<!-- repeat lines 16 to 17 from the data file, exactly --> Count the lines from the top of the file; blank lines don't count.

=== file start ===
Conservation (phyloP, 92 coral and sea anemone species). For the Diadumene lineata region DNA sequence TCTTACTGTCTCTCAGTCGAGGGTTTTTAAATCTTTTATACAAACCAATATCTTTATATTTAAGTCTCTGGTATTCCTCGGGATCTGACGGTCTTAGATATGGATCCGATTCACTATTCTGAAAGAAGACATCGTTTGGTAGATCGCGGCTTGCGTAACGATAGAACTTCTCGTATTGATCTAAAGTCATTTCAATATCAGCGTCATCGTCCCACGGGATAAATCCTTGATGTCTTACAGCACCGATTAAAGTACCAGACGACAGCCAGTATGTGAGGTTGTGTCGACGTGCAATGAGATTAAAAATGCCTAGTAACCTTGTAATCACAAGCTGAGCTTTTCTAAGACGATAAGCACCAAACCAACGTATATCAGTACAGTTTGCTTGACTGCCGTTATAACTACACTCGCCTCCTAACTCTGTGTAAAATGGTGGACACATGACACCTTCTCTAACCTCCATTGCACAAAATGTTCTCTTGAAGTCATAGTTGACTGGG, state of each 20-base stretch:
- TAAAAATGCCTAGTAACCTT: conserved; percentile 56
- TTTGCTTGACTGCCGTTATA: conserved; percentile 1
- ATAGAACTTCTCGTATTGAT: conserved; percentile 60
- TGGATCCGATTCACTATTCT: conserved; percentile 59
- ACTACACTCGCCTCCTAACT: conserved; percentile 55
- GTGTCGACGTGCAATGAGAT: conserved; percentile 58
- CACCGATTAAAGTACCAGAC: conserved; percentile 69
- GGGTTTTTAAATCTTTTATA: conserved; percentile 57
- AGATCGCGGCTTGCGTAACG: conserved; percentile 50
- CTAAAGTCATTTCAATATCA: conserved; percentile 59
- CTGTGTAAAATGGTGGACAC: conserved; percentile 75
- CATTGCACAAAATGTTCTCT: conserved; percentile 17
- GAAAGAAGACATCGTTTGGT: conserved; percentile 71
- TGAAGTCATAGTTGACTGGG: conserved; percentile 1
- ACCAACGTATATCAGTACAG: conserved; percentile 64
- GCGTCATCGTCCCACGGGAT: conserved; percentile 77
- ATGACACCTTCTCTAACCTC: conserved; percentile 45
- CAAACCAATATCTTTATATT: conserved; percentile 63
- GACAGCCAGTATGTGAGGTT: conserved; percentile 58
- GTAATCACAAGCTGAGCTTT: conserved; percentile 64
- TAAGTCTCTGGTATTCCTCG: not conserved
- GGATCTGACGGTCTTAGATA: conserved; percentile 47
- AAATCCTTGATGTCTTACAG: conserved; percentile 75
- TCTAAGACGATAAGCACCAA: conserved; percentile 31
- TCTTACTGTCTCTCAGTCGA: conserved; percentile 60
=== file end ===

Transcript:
- ACCAACGTATATCAGTACAG: conserved; percentile 64
- GCGTCATCGTCCCACGGGAT: conserved; percentile 77